Canadians, Men’s Rights and our Problems with Rape
Canadians are horrible people, apparently.
A recent Angus Reid poll commissioned by the Canadian Women’s Foundation discovered some rather disturbing views of a greater-than-negligible percentage of the population. Asked if a woman can provoke or encourage sexual assault when she is drunk, invites a man to her home, flirts with a man, wears a short skirt or walks home alone, too many Canadians answered yes.
The rate of victim-blaming ranged from 9% (for walking home alone) to 19% (for being drunk).
You might think this is just your father’s misogyny, but it’s not. Of the respondents who thought being drunk could provoke or encourage sexual assault, 23% were between the ages of 18 and 34.
It should be obvious that – short of a woman saying, “I encourage you to sexually assault me” – no one ever provokes or encourages sexual assault. “She shouldn’t have dressed that way” or “she shouldn’t have walked home on a public street” are never excuses for rape.
Sure, it’s possible the methodology was flawed – it was commissioned by an advocacy group, after all – but I find it hard to believe that one fifth of thoughtful people could be “tricked” into saying rape’s okay if she has that last cocktail. There’s something more to this than just lies, damned lies and…
Had this been Canada’s only foray into rape apologia this week, it would have been bad enough. Sadly, some posters started popping up around the University of Edmonton (pictured above). It seems there are some out there who don’t want women to be “that girl”.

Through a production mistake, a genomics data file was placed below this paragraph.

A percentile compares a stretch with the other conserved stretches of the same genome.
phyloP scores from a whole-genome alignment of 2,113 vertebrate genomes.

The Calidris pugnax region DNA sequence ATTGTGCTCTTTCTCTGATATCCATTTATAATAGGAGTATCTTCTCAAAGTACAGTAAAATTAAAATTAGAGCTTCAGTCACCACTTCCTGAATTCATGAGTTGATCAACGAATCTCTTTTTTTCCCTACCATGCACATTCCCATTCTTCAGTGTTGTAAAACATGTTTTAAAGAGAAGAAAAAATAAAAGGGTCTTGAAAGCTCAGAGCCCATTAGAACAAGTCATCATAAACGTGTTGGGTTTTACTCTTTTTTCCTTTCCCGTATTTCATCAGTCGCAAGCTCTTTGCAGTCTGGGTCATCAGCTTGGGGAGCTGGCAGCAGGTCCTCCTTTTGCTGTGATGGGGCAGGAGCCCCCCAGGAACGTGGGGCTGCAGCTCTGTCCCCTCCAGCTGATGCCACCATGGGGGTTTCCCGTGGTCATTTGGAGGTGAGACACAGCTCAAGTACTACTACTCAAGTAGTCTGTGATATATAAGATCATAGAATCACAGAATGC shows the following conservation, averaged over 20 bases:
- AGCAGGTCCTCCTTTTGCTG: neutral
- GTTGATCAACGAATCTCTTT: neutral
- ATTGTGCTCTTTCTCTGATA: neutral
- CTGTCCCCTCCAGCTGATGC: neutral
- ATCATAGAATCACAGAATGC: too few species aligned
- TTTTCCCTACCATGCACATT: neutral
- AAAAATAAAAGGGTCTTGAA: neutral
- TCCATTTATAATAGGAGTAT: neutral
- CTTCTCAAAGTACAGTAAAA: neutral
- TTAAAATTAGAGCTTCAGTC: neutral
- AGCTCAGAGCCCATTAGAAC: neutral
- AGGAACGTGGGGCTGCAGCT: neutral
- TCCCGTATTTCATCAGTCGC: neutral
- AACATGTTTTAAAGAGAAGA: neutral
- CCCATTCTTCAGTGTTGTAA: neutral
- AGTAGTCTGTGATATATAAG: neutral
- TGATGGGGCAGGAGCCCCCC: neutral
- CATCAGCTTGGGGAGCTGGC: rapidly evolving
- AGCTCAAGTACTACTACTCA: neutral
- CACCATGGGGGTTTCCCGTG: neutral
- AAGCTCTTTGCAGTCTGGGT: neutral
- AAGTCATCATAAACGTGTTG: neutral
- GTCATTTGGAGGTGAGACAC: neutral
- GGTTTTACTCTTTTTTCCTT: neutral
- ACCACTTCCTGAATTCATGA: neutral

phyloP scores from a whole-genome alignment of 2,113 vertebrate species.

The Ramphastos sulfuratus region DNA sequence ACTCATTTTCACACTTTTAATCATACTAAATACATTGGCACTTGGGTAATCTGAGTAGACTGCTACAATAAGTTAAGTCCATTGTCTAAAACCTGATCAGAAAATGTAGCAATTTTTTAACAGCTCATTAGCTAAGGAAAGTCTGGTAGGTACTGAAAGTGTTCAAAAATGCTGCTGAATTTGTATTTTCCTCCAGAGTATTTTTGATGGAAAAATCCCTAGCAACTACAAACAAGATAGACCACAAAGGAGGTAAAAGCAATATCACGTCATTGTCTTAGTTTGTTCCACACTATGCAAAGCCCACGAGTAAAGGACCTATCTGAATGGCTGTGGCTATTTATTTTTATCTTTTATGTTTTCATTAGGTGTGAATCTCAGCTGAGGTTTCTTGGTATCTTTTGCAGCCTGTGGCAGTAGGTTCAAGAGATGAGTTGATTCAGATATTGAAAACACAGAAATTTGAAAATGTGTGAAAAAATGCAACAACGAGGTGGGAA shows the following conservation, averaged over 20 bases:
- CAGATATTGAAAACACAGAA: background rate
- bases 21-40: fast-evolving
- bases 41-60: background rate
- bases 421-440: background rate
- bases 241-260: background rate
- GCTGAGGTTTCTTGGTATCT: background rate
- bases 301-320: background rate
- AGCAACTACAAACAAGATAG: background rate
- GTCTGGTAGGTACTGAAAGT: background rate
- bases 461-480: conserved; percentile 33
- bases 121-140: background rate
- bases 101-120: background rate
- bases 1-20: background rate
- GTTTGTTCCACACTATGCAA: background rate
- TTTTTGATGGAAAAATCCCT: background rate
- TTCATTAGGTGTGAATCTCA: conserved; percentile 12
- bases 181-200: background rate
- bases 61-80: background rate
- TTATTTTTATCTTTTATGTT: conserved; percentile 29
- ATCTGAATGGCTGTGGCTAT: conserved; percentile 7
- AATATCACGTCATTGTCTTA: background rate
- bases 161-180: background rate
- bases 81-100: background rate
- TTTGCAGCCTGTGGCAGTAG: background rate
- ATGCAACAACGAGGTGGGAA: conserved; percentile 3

The posters have such insightful phrases as:
Just because you regret a one night stand doesn’t mean it wasn’t consensual.
This wretched Don’t Be That Girl campaign is an ugly spin off of a successful anti-rape campaign, Don’t Be That Guy. The posters slanders rape victims by purporting to explain why it wasn’t actually rape. And yes, they attack the woman who has that last cocktail.
Women who drink are not responsible for their actions especially when sex is involved.
A “Men’s” “Rights” group, Men’s Rights Edmonton, has claimed “responsibility” for the campaign.
“Nobody wants to see sexual assault happen, nobody wants to see rape happen, but…”
(A word of advice, if you essentially start a sentence with “Rape is bad, but…” something has gone horribly wrong with your life.)
“…we have to stop thinking of this as a gender problem,” says a member, who would only identify himself as Raz.
“What posters like ‘Don’t be that guy’ do is they essentially insert that if men are told not to rape, they rape, which is completely false.”
I don’t even know how to parse “…if men are told not to rape, they rape, which is completely false.” It’s rather clear to us outside of the Men’s Rights haze that campaigns like Don’t Be That Guy are not trying to say that if men are told not to rape, they rape. If ‘twere so, I imagine they’d never launch such a self-immolating campaign.
But such is the fiction of the Men’s Rights movement. Allegations of rape are primarily the tool of jilted women. Never mind that Canada has a wretched rate of sexual assault convictions, or that the false-rape-allegation trope is more fantasy than fiction, or that no one is claiming that men who are walking home alone are asking for it; the real victims here are men. Men who just want to go out, prey on drunk women, fuck them – whether they like it or not – and then begin the routine anew next weekend.
Some may call it rape, but isn’t it just Saturday night?